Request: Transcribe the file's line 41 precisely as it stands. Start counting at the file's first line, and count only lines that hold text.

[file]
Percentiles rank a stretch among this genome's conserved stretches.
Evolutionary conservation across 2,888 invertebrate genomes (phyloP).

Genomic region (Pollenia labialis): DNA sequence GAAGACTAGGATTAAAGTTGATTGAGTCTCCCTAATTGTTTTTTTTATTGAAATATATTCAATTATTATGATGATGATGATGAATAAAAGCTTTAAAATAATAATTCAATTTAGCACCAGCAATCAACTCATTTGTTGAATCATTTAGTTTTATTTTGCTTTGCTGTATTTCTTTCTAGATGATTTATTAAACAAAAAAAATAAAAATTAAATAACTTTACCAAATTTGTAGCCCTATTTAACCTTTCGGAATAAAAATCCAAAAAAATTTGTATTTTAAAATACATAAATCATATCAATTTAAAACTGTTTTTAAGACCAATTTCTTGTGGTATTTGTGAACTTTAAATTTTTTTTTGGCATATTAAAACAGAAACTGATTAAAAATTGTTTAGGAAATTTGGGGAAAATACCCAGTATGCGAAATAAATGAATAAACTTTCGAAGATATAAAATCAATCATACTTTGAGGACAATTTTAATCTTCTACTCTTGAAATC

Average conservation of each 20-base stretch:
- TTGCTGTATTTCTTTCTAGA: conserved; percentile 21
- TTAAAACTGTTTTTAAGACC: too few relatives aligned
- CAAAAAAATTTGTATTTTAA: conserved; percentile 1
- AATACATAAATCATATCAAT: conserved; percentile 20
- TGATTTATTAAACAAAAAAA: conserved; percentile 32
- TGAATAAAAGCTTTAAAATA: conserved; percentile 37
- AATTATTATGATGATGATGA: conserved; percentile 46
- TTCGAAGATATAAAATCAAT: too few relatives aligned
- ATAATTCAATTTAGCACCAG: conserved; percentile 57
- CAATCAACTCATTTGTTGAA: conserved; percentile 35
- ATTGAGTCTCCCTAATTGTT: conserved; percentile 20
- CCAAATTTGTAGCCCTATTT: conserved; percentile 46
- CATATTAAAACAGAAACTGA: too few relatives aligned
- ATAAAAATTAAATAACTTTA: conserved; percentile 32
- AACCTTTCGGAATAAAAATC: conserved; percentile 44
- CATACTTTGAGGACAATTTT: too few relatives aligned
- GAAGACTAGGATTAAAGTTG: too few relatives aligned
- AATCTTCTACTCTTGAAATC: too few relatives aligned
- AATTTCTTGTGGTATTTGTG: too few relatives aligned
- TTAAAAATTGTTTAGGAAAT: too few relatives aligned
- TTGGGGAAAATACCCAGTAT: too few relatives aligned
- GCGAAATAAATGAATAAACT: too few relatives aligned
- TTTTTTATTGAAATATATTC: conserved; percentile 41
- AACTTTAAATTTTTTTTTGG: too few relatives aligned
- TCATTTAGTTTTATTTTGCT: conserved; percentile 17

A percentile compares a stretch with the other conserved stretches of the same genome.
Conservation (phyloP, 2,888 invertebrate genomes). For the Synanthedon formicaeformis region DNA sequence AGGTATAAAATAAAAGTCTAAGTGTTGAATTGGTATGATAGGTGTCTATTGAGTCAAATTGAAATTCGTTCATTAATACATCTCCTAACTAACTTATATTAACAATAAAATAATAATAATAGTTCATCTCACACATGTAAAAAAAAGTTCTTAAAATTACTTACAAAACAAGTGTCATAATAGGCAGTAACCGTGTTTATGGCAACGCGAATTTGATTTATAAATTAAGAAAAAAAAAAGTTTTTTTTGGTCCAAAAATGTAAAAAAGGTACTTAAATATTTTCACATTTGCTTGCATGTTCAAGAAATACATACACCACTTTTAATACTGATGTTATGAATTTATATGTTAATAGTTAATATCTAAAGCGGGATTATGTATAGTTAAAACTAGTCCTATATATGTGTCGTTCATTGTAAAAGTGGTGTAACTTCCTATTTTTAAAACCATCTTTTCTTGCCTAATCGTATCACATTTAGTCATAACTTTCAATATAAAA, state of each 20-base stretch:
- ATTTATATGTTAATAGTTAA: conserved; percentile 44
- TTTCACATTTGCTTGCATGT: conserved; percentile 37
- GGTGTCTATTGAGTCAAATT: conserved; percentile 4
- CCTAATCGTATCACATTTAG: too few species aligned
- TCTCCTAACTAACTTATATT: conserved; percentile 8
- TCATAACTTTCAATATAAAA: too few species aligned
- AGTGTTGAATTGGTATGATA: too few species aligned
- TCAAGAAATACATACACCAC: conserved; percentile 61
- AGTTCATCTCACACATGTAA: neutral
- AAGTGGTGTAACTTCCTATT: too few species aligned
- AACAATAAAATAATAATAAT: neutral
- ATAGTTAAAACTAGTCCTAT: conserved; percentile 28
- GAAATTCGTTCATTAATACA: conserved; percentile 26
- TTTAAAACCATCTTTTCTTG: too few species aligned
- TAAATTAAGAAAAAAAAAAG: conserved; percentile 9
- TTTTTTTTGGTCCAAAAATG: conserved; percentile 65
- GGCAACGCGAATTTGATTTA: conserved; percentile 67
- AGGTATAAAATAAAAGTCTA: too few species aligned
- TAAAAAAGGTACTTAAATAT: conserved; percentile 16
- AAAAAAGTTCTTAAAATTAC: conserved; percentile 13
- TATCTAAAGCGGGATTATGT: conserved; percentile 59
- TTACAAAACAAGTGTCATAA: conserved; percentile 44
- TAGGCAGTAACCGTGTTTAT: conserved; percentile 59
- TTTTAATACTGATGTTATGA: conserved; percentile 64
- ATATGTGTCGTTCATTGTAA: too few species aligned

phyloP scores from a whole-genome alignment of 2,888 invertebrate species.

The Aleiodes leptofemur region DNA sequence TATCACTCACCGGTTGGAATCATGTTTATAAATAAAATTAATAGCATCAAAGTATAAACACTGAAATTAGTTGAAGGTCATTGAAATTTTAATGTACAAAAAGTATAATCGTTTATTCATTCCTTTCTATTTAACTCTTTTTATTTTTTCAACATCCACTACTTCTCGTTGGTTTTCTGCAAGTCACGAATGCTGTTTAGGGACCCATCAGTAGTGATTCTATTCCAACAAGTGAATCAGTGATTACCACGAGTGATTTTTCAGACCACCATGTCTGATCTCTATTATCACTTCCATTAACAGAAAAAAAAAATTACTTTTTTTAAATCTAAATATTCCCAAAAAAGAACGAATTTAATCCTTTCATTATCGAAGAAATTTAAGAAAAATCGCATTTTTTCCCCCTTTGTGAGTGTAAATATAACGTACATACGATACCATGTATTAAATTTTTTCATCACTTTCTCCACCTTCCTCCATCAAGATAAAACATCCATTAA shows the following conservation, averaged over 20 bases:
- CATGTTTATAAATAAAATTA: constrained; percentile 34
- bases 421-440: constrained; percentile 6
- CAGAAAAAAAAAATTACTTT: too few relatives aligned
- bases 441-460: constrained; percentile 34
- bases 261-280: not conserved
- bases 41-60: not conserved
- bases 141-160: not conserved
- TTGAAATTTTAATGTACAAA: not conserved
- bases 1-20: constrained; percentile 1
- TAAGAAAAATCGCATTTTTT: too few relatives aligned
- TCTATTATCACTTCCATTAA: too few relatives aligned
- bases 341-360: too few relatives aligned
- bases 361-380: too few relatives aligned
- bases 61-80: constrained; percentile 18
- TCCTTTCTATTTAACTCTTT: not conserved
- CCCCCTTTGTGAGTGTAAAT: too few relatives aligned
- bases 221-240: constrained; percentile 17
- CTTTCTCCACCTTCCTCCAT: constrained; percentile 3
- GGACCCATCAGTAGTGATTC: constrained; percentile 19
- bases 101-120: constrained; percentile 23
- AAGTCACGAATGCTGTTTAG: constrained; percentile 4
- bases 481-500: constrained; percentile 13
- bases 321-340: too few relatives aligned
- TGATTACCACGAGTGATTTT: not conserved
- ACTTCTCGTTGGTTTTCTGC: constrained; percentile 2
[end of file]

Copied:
- AAGTGGTGTAACTTCCTATT: too few species aligned